adhyAsa (part 5)

Notes on Shankara’s examination of the nature of ‘Error’ in the introduction to the brahmasUtra.

Read Part 4 of the series

Proofs for adhyAsa  
There are two shruti-based pramANa-s for adhyAsa , the first is ‘postulated’ and the second ‘inferred’.

The first takes an observed fact – for example I wake up one morning and find the road outside is flooded – and postulates an explanation for this – e.g. heavy rain occurred whilst I slept. Since I slept soundly, I have no direct knowledge of any rain but, without such a supposition, I have no reasonable way to explain the observed phenomenon. Other ‘unreasonable’ explanations may be put forward but the one suggested is the most plausible to the rational mind. In order to justify an improbable explanation, the more plausible must first be discredited. Since the observed fact can only be explained in this way, the explanation becomes a pramANa or valid means of knowledge. This pramANa is ‘perception-based’. as opposed to ‘shruti-based’. Shankara’s concept of adhyAsa is in fact a shruti-based ‘postulate’ since there is no mention of the subject in the veda-s themselves and it is in this way that it becomes a valid knowledge in its own right.

Just as this principle can be used to explain the flooded streets, shruti-based postulates can be used to explain that the ideas that we are mortal, doers and enjoyers are all due to error. For example, the kaThopaniShad (II.19) says ‘If the slayer thinks that he slays or if the slain thinks that he is slain, both of these know not. For It (the Self) neither slays nor is It slain.’ Also the gItA (V. 8) tells us that one who knows the truth understands that we do not act. We are not ‘doers’ or ‘killers’ or ‘killed’. Therefore, any statement such as ‘I am a doer’ or ‘I am an enjoyer’ must be an error, from shruti (and smR^iti) based postulate. Continue reading

adhyAsa (part 2)

Notes on Shankara’s examination of the nature of ‘Error’ in the introduction to the brahmasUtra.

Read Part 1 of the series

Before inference can occur, there needs to be some valid data which is itself gathered directly or indirectly through direct perception. Otherwise, the inference could only be a speculation or imagination. For example one could not infer the age of the Moon just by looking at it and estimating it. Data must be collected first e.g. rocks could be brought back and carbon dated.

Four aspects are involved in the process of inference. These are the subject or ‘locus’ of the discussion, the objective or ‘conclusion’ (that which is to be inferred or concluded), a ‘basis’ for the argument and finally an ‘analogy’. An example given in the scriptures is the inference that there is a fire on a mountain because one is able to see smoke there, just as might happen in a kitchen. Here, the mountain is the ‘locus’; to infer that there is a fire on the mountain is the ‘conclusion’; the ‘basis’ is that smoke can be seen and the ‘analogy’ is that when one sees smoke in the kitchen, it is invariably associated with fire (this is in the days before electricity!). Continue reading

Overview of Western Philosophy – Part 8

(Read Part 7 of the series.)

Empiricism and Idealism         Locke and Berkeley)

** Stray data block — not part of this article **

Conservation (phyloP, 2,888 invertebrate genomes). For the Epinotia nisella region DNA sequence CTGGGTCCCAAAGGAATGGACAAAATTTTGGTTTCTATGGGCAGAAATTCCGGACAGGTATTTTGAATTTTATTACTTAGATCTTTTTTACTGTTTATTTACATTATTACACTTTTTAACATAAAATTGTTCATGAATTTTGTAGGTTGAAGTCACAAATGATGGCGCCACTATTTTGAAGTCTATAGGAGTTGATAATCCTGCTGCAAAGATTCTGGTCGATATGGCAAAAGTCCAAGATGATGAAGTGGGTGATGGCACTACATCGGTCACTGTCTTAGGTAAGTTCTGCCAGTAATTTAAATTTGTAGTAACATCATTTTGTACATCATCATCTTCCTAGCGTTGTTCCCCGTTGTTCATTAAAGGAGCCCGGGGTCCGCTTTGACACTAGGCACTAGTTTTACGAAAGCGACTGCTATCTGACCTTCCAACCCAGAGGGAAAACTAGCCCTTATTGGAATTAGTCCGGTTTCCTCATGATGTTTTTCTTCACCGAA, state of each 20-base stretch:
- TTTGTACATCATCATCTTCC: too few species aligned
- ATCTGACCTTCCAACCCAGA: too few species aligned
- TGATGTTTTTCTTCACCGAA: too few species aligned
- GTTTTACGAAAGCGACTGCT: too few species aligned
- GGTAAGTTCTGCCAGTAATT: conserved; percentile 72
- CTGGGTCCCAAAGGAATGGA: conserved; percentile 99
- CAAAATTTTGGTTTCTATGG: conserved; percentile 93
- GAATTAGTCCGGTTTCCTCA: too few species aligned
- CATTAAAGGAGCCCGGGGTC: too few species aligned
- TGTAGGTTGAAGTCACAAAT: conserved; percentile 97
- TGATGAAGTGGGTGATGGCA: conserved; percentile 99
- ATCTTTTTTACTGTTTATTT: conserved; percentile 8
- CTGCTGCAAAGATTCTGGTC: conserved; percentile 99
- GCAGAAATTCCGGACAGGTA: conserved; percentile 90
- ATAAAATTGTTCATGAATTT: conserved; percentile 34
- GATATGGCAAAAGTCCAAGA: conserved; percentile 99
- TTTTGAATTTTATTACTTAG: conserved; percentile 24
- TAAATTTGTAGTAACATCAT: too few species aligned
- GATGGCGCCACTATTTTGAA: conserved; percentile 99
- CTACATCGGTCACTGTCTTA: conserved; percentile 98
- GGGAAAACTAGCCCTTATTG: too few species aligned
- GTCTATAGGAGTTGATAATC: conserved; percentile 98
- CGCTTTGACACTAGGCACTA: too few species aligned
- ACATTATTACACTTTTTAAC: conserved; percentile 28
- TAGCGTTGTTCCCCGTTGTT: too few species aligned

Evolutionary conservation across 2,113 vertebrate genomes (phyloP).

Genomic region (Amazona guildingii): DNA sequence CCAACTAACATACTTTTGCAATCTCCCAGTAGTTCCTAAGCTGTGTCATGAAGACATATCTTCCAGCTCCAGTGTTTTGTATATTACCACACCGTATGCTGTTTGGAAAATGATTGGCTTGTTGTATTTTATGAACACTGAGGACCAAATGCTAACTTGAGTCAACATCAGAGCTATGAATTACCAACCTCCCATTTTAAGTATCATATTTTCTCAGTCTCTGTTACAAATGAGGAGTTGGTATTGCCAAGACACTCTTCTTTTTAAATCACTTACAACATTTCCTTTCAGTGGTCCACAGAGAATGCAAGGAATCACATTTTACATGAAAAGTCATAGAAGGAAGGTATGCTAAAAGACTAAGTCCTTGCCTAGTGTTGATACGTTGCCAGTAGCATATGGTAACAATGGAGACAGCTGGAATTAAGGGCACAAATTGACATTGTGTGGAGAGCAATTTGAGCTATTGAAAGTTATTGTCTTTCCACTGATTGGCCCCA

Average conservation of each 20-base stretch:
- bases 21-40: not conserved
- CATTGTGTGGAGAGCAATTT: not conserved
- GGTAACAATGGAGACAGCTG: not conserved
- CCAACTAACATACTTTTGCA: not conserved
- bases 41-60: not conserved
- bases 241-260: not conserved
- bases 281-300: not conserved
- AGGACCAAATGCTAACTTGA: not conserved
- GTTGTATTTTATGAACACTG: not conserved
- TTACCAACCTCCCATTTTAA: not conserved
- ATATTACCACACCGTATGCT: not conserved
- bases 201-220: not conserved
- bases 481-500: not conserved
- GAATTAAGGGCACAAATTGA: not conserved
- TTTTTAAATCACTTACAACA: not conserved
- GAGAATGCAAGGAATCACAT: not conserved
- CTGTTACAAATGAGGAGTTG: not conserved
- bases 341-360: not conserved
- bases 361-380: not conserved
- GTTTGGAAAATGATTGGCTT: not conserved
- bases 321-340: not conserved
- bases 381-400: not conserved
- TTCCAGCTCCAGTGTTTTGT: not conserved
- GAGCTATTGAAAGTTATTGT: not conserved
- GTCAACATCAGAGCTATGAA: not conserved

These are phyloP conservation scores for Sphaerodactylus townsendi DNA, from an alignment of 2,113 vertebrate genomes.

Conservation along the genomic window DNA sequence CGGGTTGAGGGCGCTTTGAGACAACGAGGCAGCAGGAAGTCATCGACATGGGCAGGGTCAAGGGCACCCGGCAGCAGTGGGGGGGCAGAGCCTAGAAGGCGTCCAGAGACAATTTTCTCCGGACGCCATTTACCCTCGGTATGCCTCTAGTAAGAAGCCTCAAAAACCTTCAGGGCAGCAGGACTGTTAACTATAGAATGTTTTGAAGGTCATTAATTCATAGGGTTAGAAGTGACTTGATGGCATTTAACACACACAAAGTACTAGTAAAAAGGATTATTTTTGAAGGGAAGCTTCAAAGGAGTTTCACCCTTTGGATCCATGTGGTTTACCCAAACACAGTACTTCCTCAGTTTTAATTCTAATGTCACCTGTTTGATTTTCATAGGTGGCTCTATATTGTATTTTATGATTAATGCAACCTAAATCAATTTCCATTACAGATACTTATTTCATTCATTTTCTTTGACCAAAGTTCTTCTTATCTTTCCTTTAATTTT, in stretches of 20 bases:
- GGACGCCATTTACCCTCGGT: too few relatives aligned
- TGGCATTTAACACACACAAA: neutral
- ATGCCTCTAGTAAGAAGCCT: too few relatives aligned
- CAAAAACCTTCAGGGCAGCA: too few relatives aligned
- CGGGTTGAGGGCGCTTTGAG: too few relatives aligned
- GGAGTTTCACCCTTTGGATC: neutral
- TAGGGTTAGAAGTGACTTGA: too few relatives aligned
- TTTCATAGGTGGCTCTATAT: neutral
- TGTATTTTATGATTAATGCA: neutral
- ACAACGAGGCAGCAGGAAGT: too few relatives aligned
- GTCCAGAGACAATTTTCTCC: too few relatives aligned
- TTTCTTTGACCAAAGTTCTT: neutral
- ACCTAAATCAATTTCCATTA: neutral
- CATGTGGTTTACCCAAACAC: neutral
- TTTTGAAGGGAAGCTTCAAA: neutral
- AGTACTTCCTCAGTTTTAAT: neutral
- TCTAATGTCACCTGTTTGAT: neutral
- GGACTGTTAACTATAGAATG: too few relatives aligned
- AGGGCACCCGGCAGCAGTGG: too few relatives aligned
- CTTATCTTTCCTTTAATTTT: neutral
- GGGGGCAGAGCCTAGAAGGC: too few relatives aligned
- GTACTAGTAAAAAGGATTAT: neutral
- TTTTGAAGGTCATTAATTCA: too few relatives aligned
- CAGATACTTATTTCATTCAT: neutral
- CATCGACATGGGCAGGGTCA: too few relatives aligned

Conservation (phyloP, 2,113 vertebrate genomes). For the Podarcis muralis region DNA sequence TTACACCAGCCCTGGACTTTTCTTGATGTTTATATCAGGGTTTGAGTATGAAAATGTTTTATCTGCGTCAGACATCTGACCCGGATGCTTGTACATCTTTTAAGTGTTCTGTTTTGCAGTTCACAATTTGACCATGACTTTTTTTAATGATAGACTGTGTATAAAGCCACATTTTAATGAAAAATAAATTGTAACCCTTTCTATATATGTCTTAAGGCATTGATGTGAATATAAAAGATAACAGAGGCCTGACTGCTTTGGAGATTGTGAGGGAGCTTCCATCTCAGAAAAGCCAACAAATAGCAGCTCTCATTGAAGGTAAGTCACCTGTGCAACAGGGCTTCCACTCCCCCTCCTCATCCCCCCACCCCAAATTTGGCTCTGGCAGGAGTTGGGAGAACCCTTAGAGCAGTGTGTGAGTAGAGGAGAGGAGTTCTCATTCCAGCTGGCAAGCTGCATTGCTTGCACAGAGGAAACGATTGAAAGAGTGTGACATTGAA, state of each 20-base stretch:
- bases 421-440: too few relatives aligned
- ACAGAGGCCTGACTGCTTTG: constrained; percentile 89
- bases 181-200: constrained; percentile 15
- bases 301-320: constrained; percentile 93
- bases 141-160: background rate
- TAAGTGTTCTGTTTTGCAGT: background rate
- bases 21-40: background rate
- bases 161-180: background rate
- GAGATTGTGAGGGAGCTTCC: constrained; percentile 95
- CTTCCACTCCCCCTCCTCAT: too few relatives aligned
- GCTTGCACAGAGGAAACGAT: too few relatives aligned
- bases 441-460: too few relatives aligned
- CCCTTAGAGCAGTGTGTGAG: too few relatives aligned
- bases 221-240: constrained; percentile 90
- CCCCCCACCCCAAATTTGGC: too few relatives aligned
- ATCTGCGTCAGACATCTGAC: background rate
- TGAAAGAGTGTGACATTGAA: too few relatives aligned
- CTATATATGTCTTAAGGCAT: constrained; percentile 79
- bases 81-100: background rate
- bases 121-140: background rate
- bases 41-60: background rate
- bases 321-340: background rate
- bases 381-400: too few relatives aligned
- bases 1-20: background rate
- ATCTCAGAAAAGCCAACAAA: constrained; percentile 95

Born some eighteen years before the death of Descartes, the Englishman John Locke claimed that reason was not the principal means for finding out about the world, as the earlier philosopher had contended. Instead, he advocated an empirical approach to knowledge, i.e. using one’s senses actually to see what is the case. This is the only means for obtaining raw data and we use reason subsequently to make sense of it. Only then can it become knowledge. He believed his own purpose in life was to enquire into human knowledge to discover its limits and the extent to which we could be certain of it.

Unlike modern, evolutionary psychologists, he believed that we are effectively born with no innate knowledge, a metaphorical ‘blank slate’. All of our knowledge and understanding is therefore built upon information derived from our senses. Everything we know or think about ultimately comes from experience. The limits of what we can know about reality are fixed by the abilities of the senses and the associated mental equipment. Continue reading

Q. 371 – Deep-sleep state

Q: In advaita, we use the recall of a “good deep sleep” as a very important argument for proving continued presence of awareness… the question is, how does this recall happen? We have a process in advaita by which ‘the presence of a pot is known’. How is deep sleep known? Or – How is the fact that one slept well, recalled?

Responses from DhanyaRamesam, Martin, Ted and Dennis

A (Dhanya): When I was a child, there was a TV show I liked to watch.  It was called ‘You Are There.’  As I recall, the show depicted a famous scene from history, and then ‘you’ (meaning in this case the narrator), magically showed up in the scene and got to ask the historical figures all sorts of questions.  (I guess I should Google it to make sure I recall the details of the show correctly).  Anyway, I do remember that I enjoyed the show, and often these days recall the title, because one could ask oneself the question, ‘How is anything known?’ and the answer would be because ‘You are There!’  The whole point of deep sleep in the teachings of Vedanta is to is highlight ‘You are There’  Your nature is consciousness, i.e. that by which anything is known.  The absence of any thing is also known.  Thus one can recall the fact that one slept well.  Why?  Because You are There. Continue reading